Baby Colic vs Gas: What's the Difference?

Baby Colic vs Gas: What's the Difference?

Bringing home a new baby is a joyous occasion, but that doesn’t mean it’s easy. Even healthy babies require a lot of work: late night feedings and endless diaper changing is just the tip of the iceberg. However, it can get even more difficult if your newborn is experiencing discomfort. If it’s a matter of gas, organic tummy products for infants may soothe your little one. However, if it’s colic, you’ll need to take a different approach.

How can you tell the difference between colic and gas? Here’s everything you need to know.

What Is Gas?

Babies can get gas just like adults — and since their digestive systems aren’t fully developed, they’re actually more likely to experience it. Gas is naturally generated by the body and isn’t a bad thing in and of itself, but having excessive gas can create discomfort. These “air bubbles” can create pressure in babies’ sensitive tummies, leading to crying and fussiness.

The good news is, your pediatrician can treat and help reduce gas to alleviate your child’s discomfort. If you suspect your baby has gas, look for these symptoms:

  •     Obvious relief after gas has been passed
  •     Squirming
  •     Arching
  •     Increased fussiness, especially after feeding

What Is Colic?

Colic is a condition that includes fussing and crying for no obvious reason. Your child may have a clean diaper, have just been fed and be otherwise healthy, but continues to cry no matter what kind of comfort you offer. Of course, many babies have finicky days — how can you tell if this is normal fussiness or a case of colic?

Doctors diagnose colic by first eliminating other potential causes. After all, your child may have a medical condition that you can’t see, which is why it’s important to document any additional symptoms, such as blood in the stool. Your doctor may run some tests to rule out the most common causes of infant discomfort.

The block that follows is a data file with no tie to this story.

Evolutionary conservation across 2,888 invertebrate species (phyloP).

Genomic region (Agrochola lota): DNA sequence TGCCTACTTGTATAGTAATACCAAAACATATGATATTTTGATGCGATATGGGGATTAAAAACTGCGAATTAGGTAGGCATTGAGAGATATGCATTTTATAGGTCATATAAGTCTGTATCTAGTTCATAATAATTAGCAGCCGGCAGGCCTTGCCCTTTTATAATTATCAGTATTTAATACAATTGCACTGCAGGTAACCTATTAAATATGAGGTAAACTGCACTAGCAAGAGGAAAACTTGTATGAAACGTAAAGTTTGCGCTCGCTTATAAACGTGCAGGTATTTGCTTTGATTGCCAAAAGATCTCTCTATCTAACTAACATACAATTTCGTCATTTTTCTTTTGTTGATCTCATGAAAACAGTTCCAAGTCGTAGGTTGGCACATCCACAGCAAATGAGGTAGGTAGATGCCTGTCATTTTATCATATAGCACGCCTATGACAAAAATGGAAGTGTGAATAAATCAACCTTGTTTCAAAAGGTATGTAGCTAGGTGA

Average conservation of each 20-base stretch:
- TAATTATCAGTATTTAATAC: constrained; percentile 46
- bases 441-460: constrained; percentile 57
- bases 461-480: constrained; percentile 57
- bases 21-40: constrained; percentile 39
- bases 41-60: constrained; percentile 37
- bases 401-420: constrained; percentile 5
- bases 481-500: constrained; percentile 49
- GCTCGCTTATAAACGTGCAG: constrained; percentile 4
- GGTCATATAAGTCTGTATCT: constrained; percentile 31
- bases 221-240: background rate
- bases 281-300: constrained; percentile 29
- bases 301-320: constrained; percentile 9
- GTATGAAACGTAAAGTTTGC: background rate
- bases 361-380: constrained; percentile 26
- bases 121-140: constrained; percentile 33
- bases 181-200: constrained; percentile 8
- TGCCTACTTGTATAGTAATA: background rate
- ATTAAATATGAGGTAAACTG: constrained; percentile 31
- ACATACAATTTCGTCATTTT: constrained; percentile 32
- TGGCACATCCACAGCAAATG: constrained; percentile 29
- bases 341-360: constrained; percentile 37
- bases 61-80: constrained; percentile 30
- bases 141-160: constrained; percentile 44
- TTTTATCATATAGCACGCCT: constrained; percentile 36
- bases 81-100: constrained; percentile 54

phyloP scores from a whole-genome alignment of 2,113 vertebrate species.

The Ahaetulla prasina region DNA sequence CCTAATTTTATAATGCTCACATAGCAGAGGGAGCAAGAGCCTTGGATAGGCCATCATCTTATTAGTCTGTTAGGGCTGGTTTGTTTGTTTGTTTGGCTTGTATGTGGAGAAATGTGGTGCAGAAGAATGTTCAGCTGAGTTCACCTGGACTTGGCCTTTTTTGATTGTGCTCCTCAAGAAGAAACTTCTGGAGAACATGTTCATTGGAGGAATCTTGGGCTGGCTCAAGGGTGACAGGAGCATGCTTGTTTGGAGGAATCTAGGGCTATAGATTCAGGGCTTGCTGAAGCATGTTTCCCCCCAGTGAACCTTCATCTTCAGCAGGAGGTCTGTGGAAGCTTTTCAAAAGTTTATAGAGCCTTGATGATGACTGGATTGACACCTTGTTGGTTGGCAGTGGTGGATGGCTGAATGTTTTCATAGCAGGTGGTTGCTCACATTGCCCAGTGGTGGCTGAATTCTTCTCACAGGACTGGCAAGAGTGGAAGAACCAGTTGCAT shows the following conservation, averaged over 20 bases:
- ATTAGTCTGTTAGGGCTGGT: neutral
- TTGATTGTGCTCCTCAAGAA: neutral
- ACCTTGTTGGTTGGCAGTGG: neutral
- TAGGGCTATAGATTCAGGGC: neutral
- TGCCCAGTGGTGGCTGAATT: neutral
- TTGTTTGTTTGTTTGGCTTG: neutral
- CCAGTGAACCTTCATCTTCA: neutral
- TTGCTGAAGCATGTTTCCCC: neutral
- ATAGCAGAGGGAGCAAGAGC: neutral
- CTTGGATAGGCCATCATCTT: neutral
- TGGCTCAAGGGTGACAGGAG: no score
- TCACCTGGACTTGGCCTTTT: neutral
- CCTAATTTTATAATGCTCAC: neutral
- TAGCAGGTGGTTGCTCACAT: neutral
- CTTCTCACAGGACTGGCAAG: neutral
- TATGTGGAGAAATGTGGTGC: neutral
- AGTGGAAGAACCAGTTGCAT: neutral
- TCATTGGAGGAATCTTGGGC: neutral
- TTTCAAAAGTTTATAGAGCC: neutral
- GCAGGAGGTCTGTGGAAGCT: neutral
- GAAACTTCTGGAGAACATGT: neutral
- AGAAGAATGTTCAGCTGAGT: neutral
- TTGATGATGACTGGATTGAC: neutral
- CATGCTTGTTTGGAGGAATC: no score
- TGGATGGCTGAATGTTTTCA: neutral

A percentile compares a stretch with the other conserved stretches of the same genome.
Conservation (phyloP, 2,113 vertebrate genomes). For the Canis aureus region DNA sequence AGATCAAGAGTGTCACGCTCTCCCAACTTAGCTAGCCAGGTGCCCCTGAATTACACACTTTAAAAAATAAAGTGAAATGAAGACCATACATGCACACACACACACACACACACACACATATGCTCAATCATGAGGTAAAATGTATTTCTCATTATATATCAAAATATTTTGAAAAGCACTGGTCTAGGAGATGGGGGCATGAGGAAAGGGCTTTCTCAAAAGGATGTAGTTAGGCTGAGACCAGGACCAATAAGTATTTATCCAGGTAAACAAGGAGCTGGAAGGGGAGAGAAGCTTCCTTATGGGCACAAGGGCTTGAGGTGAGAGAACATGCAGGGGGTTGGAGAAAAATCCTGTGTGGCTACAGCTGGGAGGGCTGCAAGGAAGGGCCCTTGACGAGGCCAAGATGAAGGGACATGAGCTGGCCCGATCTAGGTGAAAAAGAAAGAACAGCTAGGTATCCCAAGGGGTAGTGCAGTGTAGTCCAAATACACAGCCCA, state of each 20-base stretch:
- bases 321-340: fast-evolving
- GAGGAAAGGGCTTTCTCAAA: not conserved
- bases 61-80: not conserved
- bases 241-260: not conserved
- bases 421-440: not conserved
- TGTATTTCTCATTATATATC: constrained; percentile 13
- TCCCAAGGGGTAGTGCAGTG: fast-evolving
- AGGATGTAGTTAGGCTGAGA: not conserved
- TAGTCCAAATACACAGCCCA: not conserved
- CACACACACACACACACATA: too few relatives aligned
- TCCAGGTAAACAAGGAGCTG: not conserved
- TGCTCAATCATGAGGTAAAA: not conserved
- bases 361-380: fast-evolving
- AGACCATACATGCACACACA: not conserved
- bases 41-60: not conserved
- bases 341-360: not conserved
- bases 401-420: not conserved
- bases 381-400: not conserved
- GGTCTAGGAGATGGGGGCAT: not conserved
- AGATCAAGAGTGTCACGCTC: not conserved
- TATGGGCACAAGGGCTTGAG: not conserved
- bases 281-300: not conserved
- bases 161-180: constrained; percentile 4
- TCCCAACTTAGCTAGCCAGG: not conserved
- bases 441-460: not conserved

If everything comes back clear, your child’s fussiness may be caused by colic. To qualify as colic, crying usually meets or exceeds “the rule of three’s”:

  •     Occurs at least three days a week
  •     Occurs for at least three hours a day
  •     Pattern continues for at least three weeks

How To Soothe Colic

The unfortunate thing about colic is, there’s no magic “cure.” Instead, there are a number of comforting techniques and home remedies you can try. Hopefully, one or more will soothe your child.

Swaddling is a popular comforting technique that involves wrapping your baby tightly, but comfortably, in a light blanket. Many babies feel safe when swaddled and are therefore likely to quiet. However, some children dislike being restrained and may squirm and become more fussy.

White noise is another soothing method that can be especially useful when trying to help your baby sleep. There are many white noise machines on the market, many of which have timers you can set to shut off at 15, 30 or 60 minutes.

With colic comes occasional stomach discomfort and gas. Consider gripe water to ease these issues and help your baby feel more comfortable. 

Finally, many babies are comforted by swaying or rocking. These gentle motions can lull babies to sleep, giving you a chance to recover. If your child only calms when being rocked, you should invest in a swing or rocking seat.

When To Contact Your Doctor

If your child is crying excessively or without an obvious reason, you should schedule an appointment with your healthcare provider. While it may turn out to be a case of colic, which generally goes away after three months, distress may be a sign of a serious medical condition.

The good news is, there are a lot of resources out there for parents, such as mommy blogs, discussing how to soothe colicky babies. If you feel like you’re at your wits’ end, there’s help out there.